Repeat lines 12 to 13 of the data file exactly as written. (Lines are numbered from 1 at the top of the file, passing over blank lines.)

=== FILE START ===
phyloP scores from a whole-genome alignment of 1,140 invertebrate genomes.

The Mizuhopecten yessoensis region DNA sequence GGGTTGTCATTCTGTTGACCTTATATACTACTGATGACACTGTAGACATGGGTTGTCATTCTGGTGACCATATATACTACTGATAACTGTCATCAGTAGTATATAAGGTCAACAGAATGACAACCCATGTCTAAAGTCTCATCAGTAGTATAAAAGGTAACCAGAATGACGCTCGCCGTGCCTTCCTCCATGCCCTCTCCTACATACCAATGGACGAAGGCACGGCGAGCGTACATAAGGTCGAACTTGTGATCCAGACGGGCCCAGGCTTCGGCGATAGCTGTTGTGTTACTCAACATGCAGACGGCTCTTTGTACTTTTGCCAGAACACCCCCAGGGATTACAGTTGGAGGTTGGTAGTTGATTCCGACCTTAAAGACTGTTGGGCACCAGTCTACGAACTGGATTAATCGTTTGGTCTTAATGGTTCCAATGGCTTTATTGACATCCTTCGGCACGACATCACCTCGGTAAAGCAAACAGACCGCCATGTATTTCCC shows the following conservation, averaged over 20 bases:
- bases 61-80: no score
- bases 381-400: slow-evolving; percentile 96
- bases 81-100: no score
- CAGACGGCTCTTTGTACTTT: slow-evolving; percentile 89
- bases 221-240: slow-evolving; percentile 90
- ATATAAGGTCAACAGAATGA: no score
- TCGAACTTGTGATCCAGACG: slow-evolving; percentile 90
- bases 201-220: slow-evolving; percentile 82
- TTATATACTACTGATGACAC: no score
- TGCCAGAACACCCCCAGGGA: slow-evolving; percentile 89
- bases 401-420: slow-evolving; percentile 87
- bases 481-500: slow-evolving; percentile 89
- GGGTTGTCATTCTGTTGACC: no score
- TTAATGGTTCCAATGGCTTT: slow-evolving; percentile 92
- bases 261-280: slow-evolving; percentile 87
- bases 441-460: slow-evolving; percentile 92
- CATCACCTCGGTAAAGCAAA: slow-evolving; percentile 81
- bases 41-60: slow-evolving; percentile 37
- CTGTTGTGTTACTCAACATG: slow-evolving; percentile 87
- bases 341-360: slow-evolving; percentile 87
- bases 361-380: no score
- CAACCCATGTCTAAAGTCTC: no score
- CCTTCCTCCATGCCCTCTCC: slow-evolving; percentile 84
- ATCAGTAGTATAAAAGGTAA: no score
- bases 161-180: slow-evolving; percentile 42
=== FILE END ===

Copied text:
- TGCCAGAACACCCCCAGGGA: slow-evolving; percentile 89
- bases 401-420: slow-evolving; percentile 87